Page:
Thankfully, the Brazilian positive attitude is contagious. When I arrive home from Brazil, the attitude stays with me for some time, until the winter brings a touch of melancholy. However, that pensiveness can also feel cosy during the cold Finnish winter.
Back in Brazil, there are moments when one feels especially nostalgic about the Finnish way of life. One such instant is crossing the street. The kind of courtesy one receives from Finnish drivers is absent.
A Finnish lady who lived in Brazil at the same time as I did once analysed Brazilian culture according to the way people drive, and drew some interesting conclusions. Brazilians are polite as long as there is face-to-face contact. Behind the windscreen or on the phone, they shed their social skills, she argued.
A bit of Finnish patience and sense of responsibility could make life more enjoyable for pedestrians while helping curb rampant traffic accidents in a country where the car is king.
Katriina Pajari is the Beijing-based China and Asia correspondent for Helsingin Sanomat, Finland’s largest daily.
Here’s a thought that I have almost every day: If only Chinese people knew how to line up like Finnish people do.
I’m exaggerating to make a point, of course. China has people who know how to form a queue, and there are Finns who don’t. But still, I bet I could get rich by importing and commercialising the skill of lining up to China.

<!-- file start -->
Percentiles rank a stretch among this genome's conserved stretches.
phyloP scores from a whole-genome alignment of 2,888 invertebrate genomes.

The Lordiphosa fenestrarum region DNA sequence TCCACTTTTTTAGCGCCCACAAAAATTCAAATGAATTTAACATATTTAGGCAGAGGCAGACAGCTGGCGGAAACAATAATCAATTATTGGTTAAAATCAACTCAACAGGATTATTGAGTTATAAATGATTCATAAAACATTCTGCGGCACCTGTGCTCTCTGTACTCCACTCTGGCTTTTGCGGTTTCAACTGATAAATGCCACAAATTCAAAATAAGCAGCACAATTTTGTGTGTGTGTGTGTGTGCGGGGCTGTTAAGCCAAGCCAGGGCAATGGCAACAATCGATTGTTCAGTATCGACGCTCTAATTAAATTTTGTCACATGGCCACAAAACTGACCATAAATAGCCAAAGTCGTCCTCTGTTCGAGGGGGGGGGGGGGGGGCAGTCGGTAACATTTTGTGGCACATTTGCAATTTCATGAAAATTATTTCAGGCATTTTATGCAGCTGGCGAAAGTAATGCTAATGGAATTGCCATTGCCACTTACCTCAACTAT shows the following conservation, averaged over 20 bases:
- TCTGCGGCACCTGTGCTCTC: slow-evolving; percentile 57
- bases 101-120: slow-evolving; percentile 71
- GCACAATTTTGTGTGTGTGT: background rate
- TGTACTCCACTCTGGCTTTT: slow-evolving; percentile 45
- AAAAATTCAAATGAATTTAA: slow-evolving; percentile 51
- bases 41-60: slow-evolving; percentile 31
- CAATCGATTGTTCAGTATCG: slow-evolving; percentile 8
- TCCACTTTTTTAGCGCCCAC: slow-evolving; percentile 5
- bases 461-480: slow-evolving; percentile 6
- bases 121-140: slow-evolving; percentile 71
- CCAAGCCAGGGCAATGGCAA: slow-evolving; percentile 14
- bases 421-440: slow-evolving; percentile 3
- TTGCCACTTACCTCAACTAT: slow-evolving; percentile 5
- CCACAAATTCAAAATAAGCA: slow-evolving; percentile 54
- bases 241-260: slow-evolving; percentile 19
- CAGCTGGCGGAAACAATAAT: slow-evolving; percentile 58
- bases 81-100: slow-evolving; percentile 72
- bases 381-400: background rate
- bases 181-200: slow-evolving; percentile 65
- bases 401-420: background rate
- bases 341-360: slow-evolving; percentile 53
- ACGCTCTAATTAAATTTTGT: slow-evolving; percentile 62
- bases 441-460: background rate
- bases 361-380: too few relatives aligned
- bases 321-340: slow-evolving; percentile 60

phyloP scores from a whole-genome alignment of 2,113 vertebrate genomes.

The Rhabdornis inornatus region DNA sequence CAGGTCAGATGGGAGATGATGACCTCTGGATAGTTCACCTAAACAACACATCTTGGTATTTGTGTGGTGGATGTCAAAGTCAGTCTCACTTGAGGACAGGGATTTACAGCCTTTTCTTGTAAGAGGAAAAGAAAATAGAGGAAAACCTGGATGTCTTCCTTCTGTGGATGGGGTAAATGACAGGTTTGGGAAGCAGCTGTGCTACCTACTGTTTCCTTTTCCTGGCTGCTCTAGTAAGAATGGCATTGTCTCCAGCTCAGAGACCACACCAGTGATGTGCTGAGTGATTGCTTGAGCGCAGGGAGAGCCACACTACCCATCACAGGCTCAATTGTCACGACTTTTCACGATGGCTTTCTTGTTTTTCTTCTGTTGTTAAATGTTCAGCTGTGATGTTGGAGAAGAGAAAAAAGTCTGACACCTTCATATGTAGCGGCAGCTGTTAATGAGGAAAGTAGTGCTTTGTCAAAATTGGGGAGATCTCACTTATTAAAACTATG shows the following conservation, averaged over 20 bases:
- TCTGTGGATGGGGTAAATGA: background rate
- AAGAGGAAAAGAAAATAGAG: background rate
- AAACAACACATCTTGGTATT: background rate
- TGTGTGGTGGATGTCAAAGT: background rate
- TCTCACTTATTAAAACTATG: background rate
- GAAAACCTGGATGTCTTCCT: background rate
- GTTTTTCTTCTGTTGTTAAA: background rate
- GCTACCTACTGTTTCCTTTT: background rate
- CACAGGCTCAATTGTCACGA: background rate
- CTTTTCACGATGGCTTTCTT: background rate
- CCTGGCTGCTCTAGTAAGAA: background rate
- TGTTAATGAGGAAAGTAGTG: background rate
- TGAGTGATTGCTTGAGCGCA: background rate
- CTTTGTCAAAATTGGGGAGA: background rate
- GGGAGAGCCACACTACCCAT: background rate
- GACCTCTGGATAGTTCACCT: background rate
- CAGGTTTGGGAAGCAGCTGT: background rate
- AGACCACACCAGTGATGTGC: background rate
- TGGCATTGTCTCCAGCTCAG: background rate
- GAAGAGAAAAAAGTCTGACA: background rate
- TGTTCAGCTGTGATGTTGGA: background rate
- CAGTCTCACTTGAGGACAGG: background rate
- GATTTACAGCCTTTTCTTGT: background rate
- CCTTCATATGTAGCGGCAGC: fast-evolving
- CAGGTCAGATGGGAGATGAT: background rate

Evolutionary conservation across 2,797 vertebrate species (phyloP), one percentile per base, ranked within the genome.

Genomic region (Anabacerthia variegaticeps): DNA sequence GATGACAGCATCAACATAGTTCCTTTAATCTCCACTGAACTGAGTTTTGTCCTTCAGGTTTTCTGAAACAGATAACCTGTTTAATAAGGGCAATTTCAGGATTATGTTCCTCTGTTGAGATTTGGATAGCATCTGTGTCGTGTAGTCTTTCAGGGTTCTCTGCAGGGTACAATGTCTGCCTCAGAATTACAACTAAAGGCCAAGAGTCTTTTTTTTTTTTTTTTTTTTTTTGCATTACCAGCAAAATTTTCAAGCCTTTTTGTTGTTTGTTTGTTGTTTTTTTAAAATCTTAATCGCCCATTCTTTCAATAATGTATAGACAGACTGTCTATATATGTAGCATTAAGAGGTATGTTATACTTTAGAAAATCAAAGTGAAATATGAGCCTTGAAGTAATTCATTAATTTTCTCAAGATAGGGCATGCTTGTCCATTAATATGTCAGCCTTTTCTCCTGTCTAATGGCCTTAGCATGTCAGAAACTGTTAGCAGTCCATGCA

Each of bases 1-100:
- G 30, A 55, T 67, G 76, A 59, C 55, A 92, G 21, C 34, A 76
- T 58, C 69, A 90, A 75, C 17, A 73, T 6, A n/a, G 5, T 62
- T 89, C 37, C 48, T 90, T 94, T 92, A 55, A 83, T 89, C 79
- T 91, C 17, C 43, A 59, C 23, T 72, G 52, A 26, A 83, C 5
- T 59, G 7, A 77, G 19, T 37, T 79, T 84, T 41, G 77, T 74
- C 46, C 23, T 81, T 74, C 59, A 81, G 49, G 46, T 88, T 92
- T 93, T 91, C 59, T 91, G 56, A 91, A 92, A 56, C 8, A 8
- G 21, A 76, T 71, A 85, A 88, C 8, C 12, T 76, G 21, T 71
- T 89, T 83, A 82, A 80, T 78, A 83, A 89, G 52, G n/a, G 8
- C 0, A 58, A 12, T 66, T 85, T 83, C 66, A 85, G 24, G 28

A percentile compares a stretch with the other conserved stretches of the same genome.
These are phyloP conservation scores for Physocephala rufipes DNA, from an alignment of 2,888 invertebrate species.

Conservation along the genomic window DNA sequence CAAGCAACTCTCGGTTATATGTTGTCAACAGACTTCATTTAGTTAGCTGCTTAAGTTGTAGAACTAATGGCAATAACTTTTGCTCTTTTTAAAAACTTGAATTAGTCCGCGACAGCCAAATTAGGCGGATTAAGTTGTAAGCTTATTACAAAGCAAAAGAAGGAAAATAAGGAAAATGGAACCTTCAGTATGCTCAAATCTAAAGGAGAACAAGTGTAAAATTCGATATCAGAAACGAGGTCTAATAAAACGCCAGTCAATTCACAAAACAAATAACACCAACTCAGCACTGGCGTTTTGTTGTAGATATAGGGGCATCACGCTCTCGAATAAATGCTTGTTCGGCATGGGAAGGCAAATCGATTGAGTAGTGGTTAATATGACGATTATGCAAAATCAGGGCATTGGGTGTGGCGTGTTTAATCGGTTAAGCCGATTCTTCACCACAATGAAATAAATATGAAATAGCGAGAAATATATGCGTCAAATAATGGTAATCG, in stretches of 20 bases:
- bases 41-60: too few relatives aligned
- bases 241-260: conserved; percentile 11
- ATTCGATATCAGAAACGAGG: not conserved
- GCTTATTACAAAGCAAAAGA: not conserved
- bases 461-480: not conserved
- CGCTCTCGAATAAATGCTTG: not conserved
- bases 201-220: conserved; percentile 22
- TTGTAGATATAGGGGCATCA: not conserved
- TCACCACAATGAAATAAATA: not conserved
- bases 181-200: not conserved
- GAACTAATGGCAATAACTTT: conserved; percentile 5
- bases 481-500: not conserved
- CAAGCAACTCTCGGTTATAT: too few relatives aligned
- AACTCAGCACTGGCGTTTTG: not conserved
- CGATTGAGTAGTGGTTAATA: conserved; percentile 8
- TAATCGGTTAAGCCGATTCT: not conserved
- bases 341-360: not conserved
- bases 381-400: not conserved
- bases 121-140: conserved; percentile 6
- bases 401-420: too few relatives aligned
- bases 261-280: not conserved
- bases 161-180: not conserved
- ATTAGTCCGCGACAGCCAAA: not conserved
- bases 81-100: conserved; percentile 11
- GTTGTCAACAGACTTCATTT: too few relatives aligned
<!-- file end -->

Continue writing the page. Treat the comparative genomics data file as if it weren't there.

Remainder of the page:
It’s not just about standing in line. We Finns seem to come preprogrammed with some sort of orderliness, and Chinese people seem to be the exact opposite.
In China, it’s survival of the fittest, whether you’re queueing at the bank, the fruit counter, the restroom or the security check at the airport. If there’s any kind of gap in front of you, even if it wouldn’t be considered a gap at all in Finland, several people will try to slip in.
In a Finnish swimming pool, people swim up the right-hand side of the lane. Here in China, there will be someone swimming on the right, someone else on the left, somebody swimming crosswise over the lanes, and one person just floating in the middle.
When I went to the bank, I got up early so I wouldn’t have to stand in line. I was the first one at the door but by the time I took a queue number I was 17th, having been outmanoeuvred by the locals. I really don’t know what happened.
I don’t think people mean any harm when they cut in front of others – I don’t even think they realise they’re doing it. They’re used to dealing with enormous numbers of people, where you have to be determined and look out for yourself.
But the Finns could learn something from Chinese people about how to keep their cool in a crowd without becoming claustrophobic. And how to dance in a park, sleep on a parked moped, or strike up a conversation with someone’s kids. Those are the things I love about China.
Spontaneity isn’t so easy
Iida Tikka reports international news for Yle, the Finnish Broadcasting Company.
Over the past four years, I have lived on and off in Russia, first studying, then working as a journalist. Every time I move away, I somehow end up returning, even if life in Russia is not always tak prosto (so easy), especially for a journalist. It means battling it out with bureaucrats, learning how to quickly redo all your plans when an obstacle appears, and learning how to keep going with little or no sleep for days at a time.